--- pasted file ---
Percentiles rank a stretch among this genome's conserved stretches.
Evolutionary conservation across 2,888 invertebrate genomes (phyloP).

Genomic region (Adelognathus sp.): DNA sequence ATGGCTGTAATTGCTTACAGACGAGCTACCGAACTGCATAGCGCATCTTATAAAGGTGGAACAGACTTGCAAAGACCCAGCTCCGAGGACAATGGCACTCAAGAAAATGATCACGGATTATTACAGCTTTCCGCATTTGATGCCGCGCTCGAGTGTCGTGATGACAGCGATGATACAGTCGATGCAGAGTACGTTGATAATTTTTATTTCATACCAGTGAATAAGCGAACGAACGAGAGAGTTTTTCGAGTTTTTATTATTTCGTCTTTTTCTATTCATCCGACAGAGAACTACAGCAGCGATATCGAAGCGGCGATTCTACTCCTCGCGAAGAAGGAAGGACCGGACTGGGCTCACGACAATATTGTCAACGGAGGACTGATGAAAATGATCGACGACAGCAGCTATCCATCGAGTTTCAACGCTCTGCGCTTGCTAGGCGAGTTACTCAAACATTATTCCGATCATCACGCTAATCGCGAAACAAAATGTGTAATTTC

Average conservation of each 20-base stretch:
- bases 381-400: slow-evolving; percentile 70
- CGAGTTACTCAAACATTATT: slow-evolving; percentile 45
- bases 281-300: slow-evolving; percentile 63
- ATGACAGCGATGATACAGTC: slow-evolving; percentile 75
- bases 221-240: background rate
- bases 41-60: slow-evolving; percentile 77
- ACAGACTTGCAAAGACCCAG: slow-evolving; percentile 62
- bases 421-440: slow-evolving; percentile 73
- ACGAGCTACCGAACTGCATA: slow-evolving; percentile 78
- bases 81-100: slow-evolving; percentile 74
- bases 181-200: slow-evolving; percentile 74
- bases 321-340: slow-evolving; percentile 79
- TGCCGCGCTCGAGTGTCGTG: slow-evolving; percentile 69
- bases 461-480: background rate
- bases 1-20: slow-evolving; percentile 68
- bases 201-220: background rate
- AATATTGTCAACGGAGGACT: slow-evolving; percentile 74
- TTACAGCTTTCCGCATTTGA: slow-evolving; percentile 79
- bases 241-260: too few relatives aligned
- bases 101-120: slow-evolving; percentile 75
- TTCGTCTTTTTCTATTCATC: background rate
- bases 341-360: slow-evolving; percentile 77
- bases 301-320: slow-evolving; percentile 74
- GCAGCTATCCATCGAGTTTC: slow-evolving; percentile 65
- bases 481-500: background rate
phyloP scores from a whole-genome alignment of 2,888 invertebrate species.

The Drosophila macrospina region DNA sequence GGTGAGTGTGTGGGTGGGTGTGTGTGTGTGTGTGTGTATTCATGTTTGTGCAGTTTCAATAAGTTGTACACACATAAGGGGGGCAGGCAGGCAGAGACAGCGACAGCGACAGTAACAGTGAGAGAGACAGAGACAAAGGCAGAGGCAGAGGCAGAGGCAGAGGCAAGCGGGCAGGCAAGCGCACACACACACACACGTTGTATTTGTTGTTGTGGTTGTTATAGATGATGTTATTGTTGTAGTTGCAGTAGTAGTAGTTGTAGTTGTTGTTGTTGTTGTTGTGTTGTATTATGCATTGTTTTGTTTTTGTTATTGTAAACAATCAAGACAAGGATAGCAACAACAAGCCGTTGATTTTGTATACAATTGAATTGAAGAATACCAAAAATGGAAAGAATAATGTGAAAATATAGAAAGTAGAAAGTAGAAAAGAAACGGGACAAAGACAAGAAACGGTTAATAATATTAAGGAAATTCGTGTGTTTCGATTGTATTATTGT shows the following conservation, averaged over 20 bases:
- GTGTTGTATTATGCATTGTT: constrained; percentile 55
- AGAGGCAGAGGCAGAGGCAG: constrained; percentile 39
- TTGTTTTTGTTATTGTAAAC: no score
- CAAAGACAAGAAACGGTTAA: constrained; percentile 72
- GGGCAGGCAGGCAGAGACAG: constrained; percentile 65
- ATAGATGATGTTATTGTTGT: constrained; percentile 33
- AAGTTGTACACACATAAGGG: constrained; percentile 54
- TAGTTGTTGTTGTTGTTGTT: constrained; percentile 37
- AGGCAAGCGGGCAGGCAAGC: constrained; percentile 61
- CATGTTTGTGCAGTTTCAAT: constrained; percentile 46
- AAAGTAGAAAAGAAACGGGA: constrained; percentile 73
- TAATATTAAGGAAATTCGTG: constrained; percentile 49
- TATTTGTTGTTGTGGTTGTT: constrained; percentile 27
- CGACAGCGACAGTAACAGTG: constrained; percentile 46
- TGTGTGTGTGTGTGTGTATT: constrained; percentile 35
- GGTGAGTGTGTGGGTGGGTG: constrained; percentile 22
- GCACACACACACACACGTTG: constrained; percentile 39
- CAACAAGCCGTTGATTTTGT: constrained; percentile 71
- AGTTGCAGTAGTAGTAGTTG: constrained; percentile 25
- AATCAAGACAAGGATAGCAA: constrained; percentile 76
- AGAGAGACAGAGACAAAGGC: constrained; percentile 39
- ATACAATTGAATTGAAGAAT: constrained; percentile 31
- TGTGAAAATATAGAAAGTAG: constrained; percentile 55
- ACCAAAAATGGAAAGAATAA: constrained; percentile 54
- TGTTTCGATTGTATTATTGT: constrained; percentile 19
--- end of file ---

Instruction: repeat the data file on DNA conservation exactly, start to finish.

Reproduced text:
Percentiles rank a stretch among this genome's conserved stretches.
Evolutionary conservation across 2,888 invertebrate genomes (phyloP).

Genomic region (Adelognathus sp.): DNA sequence ATGGCTGTAATTGCTTACAGACGAGCTACCGAACTGCATAGCGCATCTTATAAAGGTGGAACAGACTTGCAAAGACCCAGCTCCGAGGACAATGGCACTCAAGAAAATGATCACGGATTATTACAGCTTTCCGCATTTGATGCCGCGCTCGAGTGTCGTGATGACAGCGATGATACAGTCGATGCAGAGTACGTTGATAATTTTTATTTCATACCAGTGAATAAGCGAACGAACGAGAGAGTTTTTCGAGTTTTTATTATTTCGTCTTTTTCTATTCATCCGACAGAGAACTACAGCAGCGATATCGAAGCGGCGATTCTACTCCTCGCGAAGAAGGAAGGACCGGACTGGGCTCACGACAATATTGTCAACGGAGGACTGATGAAAATGATCGACGACAGCAGCTATCCATCGAGTTTCAACGCTCTGCGCTTGCTAGGCGAGTTACTCAAACATTATTCCGATCATCACGCTAATCGCGAAACAAAATGTGTAATTTC

Average conservation of each 20-base stretch:
- bases 381-400: slow-evolving; percentile 70
- CGAGTTACTCAAACATTATT: slow-evolving; percentile 45
- bases 281-300: slow-evolving; percentile 63
- ATGACAGCGATGATACAGTC: slow-evolving; percentile 75
- bases 221-240: background rate
- bases 41-60: slow-evolving; percentile 77
- ACAGACTTGCAAAGACCCAG: slow-evolving; percentile 62
- bases 421-440: slow-evolving; percentile 73
- ACGAGCTACCGAACTGCATA: slow-evolving; percentile 78
- bases 81-100: slow-evolving; percentile 74
- bases 181-200: slow-evolving; percentile 74
- bases 321-340: slow-evolving; percentile 79
- TGCCGCGCTCGAGTGTCGTG: slow-evolving; percentile 69
- bases 461-480: background rate
- bases 1-20: slow-evolving; percentile 68
- bases 201-220: background rate
- AATATTGTCAACGGAGGACT: slow-evolving; percentile 74
- TTACAGCTTTCCGCATTTGA: slow-evolving; percentile 79
- bases 241-260: too few relatives aligned
- bases 101-120: slow-evolving; percentile 75
- TTCGTCTTTTTCTATTCATC: background rate
- bases 341-360: slow-evolving; percentile 77
- bases 301-320: slow-evolving; percentile 74
- GCAGCTATCCATCGAGTTTC: slow-evolving; percentile 65
- bases 481-500: background rate
phyloP scores from a whole-genome alignment of 2,888 invertebrate species.

The Drosophila macrospina region DNA sequence GGTGAGTGTGTGGGTGGGTGTGTGTGTGTGTGTGTGTATTCATGTTTGTGCAGTTTCAATAAGTTGTACACACATAAGGGGGGCAGGCAGGCAGAGACAGCGACAGCGACAGTAACAGTGAGAGAGACAGAGACAAAGGCAGAGGCAGAGGCAGAGGCAGAGGCAAGCGGGCAGGCAAGCGCACACACACACACACGTTGTATTTGTTGTTGTGGTTGTTATAGATGATGTTATTGTTGTAGTTGCAGTAGTAGTAGTTGTAGTTGTTGTTGTTGTTGTTGTGTTGTATTATGCATTGTTTTGTTTTTGTTATTGTAAACAATCAAGACAAGGATAGCAACAACAAGCCGTTGATTTTGTATACAATTGAATTGAAGAATACCAAAAATGGAAAGAATAATGTGAAAATATAGAAAGTAGAAAGTAGAAAAGAAACGGGACAAAGACAAGAAACGGTTAATAATATTAAGGAAATTCGTGTGTTTCGATTGTATTATTGT shows the following conservation, averaged over 20 bases:
- GTGTTGTATTATGCATTGTT: constrained; percentile 55
- AGAGGCAGAGGCAGAGGCAG: constrained; percentile 39
- TTGTTTTTGTTATTGTAAAC: no score
- CAAAGACAAGAAACGGTTAA: constrained; percentile 72
- GGGCAGGCAGGCAGAGACAG: constrained; percentile 65
- ATAGATGATGTTATTGTTGT: constrained; percentile 33
- AAGTTGTACACACATAAGGG: constrained; percentile 54
- TAGTTGTTGTTGTTGTTGTT: constrained; percentile 37
- AGGCAAGCGGGCAGGCAAGC: constrained; percentile 61
- CATGTTTGTGCAGTTTCAAT: constrained; percentile 46
- AAAGTAGAAAAGAAACGGGA: constrained; percentile 73
- TAATATTAAGGAAATTCGTG: constrained; percentile 49
- TATTTGTTGTTGTGGTTGTT: constrained; percentile 27
- CGACAGCGACAGTAACAGTG: constrained; percentile 46
- TGTGTGTGTGTGTGTGTATT: constrained; percentile 35
- GGTGAGTGTGTGGGTGGGTG: constrained; percentile 22
- GCACACACACACACACGTTG: constrained; percentile 39
- CAACAAGCCGTTGATTTTGT: constrained; percentile 71
- AGTTGCAGTAGTAGTAGTTG: constrained; percentile 25
- AATCAAGACAAGGATAGCAA: constrained; percentile 76
- AGAGAGACAGAGACAAAGGC: constrained; percentile 39
- ATACAATTGAATTGAAGAAT: constrained; percentile 31
- TGTGAAAATATAGAAAGTAG: constrained; percentile 55
- ACCAAAAATGGAAAGAATAA: constrained; percentile 54
- TGTTTCGATTGTATTATTGT: constrained; percentile 19